Breach highlights the importance of regular audits

While electronic medical record systems are great tools that could change the way that healthcare is delivered in the U.S., they can also cause problems if they are not monitored stringently. It is important for all practices to make sure they are doing everything in their power to make sure that their patients' records are safe. One of the best ways they can do this is to ensure that only a select number of individuals within a practice can access these files by changing the passwords for the system regularly and only giving it to authorized personnel. 

Recently, Health Data Management reported that Riverside Medical Group, a large group practice in Virginia, experienced a security breach but is working hard to make it up to its patients. For example, they are offering their patients up to $1 million in identity theft insurance with no deductible, and one year of free credit monitoring services. This is in response to a breach that was discovered during a routine audit in November 2013. 

Protecting personal information
According to the news source, between September 2009 and October 2013, a nurse within he practice accessed the files of patients who were no longer part of the practice. The offending employee was fired, but no criminal charges were pressed because she did not commit identity or credit theft, despite the fact that patients' Social Security numbers, names, addresses, dates of birth, problem lists, medications, medical history summaries and other personal information were compromised. 

This story highlights the importance of conducting regular audits to make sure that patient information is safe. It is important for patients to feel as though their personal information is protected, or else they may be reluctant to access information through patient portals – something that providers need their patients to do if they want to successfully complete stage 2 of the meaningful use incentives program. explained that it is the responsibility of a practice to make sure that their patients' personal health information is secure. One of the first steps practices can make is to create a security plan. This plan should clearly identify a privacy and security office, and a strategy that can be put in place in the event of a security breach. explained that one of the keys to keeping patient information safe is proper training. A practice staff needs to know how to implement procedures, policies and audits so they can spot when a breach may have occurred.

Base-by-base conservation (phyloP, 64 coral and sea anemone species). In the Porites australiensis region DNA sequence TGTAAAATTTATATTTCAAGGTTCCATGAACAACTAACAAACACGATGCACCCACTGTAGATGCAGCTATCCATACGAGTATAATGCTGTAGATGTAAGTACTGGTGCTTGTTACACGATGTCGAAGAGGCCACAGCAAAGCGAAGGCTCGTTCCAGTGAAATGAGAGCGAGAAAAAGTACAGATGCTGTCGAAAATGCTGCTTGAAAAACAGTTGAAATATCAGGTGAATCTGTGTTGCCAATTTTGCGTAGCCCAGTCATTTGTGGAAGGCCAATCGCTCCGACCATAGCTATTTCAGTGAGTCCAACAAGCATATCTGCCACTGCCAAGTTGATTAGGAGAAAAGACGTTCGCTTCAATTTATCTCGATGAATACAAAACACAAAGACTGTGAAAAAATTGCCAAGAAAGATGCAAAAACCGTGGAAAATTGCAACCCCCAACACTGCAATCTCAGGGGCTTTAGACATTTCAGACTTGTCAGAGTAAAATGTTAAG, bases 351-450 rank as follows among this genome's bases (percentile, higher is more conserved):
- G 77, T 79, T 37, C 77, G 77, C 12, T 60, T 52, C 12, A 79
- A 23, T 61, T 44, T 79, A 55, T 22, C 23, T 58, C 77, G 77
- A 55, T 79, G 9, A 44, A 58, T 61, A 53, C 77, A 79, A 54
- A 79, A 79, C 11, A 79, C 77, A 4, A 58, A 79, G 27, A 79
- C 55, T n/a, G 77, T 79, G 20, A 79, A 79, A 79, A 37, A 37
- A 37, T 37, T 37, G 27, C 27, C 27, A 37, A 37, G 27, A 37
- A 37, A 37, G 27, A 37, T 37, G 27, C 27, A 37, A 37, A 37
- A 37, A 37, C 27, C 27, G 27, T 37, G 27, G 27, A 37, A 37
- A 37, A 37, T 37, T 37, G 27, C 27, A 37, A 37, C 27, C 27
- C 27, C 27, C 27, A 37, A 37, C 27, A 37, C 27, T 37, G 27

Once practices have a plan in place they will be able to talk to patients and put their minds at ease. Patients may have concerns about the security of their health information, but they may not bring it up to their doctors. Rather than waiting to see if a patient is feeling concerned, doctors can take control of the situation and mention everything patients should know about their EHRs. 

Furthermore, once practices have a security plan they can attest to the security risk analysis meaningful use objective. However, before practices can do this they must make sure that they have all the proper documentation or they may find themselves facing legal trouble. 

"Do not register and attest for an EHR Incentive program until you have conducted your security risk analysis (or reassessment) and corrected any deficiencies identified during the risk analysis. Document these changes/corrections. Providers participating in the EHR Incentive Program can be audited. When you attest to meaningful use, it is a legal statement that you have met specific standards, including that you protect [electronic personal health information]," explained